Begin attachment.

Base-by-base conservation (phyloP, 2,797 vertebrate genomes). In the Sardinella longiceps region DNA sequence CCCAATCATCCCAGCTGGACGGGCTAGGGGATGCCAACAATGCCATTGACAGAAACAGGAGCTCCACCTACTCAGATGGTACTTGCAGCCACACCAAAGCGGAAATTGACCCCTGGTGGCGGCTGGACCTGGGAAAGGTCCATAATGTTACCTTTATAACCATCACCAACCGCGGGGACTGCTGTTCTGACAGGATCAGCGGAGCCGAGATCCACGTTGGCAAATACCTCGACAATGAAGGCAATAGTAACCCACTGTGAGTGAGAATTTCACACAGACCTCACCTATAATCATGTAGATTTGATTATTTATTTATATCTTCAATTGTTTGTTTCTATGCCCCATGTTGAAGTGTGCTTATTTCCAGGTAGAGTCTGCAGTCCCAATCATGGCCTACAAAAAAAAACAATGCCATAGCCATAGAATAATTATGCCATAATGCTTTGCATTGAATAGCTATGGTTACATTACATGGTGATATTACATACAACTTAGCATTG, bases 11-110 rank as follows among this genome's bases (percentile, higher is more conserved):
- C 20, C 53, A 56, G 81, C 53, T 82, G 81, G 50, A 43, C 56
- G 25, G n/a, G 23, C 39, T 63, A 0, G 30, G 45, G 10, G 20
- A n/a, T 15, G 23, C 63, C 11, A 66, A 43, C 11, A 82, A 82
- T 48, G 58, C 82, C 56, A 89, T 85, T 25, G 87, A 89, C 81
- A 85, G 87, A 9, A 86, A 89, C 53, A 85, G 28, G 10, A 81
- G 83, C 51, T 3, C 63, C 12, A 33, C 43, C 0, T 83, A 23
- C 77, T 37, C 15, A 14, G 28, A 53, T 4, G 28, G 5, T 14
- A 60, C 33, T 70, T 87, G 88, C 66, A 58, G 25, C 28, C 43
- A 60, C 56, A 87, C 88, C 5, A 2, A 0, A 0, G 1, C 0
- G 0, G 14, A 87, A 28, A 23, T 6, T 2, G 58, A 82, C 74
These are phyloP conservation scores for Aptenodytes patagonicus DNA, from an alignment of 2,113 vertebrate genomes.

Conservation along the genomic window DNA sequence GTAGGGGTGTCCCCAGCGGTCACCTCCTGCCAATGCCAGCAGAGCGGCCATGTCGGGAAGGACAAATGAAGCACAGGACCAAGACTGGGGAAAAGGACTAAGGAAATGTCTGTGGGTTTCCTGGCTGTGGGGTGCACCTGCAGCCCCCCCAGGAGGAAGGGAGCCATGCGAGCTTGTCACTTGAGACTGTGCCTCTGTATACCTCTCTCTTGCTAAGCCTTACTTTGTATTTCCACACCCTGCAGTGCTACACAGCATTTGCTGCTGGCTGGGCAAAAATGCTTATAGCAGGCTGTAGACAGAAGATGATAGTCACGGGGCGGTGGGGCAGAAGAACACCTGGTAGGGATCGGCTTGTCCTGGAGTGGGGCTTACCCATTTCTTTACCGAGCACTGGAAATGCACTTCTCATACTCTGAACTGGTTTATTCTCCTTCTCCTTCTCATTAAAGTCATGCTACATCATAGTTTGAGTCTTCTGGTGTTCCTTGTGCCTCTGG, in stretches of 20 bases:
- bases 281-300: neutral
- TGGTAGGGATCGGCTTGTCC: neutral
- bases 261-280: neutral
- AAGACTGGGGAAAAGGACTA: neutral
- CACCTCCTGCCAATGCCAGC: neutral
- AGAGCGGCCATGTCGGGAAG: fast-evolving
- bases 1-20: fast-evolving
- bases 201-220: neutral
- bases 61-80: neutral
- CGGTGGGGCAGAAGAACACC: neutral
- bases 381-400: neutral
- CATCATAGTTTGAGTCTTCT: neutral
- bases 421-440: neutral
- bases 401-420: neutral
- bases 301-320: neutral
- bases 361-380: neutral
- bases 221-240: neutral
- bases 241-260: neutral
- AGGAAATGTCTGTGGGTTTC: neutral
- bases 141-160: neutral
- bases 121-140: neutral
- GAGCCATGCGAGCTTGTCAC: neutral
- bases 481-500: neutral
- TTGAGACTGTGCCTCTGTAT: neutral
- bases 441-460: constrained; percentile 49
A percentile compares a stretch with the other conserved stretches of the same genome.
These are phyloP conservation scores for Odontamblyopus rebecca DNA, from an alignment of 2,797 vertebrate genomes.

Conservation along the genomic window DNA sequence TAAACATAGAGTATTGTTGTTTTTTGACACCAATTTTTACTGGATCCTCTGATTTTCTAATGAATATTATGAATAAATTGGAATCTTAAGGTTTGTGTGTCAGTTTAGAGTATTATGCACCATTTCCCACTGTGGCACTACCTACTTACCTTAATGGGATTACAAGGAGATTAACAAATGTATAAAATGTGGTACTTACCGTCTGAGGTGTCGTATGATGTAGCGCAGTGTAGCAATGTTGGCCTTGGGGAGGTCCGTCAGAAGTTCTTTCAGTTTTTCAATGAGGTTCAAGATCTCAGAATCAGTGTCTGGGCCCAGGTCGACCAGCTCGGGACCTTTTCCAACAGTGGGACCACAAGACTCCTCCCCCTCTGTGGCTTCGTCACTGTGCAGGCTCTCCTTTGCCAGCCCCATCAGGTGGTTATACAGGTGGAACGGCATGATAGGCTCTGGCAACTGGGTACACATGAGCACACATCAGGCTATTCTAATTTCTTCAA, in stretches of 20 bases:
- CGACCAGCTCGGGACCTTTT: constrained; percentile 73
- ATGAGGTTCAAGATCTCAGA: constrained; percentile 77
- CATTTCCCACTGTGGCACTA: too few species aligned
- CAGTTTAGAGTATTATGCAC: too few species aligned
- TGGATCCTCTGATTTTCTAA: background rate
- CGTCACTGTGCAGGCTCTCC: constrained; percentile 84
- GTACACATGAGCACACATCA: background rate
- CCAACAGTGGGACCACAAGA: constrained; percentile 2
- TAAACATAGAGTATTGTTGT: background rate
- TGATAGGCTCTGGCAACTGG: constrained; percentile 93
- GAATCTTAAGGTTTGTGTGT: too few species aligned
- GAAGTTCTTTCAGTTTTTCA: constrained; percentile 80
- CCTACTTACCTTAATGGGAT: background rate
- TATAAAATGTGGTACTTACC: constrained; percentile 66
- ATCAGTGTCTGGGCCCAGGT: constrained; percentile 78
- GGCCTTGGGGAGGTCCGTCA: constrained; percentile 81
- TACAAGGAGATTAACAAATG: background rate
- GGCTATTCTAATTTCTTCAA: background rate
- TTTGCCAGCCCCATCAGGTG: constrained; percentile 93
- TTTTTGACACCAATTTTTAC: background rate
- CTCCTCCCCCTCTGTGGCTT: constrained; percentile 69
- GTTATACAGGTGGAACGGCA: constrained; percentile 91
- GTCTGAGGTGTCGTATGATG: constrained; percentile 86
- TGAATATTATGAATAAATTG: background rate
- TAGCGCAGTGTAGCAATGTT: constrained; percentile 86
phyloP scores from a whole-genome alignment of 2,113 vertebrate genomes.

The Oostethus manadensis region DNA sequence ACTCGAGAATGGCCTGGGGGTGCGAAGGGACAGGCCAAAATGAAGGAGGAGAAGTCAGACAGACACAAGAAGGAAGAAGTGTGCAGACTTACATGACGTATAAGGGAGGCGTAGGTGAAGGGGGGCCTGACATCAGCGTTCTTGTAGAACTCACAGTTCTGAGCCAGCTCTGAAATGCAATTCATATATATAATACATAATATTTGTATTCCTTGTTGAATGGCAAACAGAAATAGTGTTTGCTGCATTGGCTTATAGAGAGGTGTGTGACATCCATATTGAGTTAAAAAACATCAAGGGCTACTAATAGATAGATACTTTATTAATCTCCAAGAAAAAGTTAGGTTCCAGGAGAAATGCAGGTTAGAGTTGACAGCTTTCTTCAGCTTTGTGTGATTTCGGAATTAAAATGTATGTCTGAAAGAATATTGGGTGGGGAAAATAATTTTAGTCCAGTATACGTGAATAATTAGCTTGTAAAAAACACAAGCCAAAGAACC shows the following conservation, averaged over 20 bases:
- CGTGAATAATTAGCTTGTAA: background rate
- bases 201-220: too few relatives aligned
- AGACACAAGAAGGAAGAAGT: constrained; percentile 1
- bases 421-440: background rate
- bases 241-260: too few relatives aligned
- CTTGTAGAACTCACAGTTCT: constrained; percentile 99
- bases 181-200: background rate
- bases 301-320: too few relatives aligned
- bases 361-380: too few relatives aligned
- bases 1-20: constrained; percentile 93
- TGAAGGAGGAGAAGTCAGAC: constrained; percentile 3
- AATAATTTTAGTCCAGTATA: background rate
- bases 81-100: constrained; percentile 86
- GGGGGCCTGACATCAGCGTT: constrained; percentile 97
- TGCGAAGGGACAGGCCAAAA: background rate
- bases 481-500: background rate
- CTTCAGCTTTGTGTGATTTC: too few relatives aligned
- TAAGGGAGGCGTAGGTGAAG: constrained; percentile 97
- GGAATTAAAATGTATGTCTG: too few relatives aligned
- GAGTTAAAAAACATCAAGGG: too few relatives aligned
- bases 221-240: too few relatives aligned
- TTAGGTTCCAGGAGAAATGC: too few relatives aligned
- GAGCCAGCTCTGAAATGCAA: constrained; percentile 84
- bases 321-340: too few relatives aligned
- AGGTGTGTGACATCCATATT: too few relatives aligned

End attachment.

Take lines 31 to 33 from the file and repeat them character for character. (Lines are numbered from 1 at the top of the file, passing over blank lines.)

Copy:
- bases 241-260: neutral
- AGGAAATGTCTGTGGGTTTC: neutral
- bases 141-160: neutral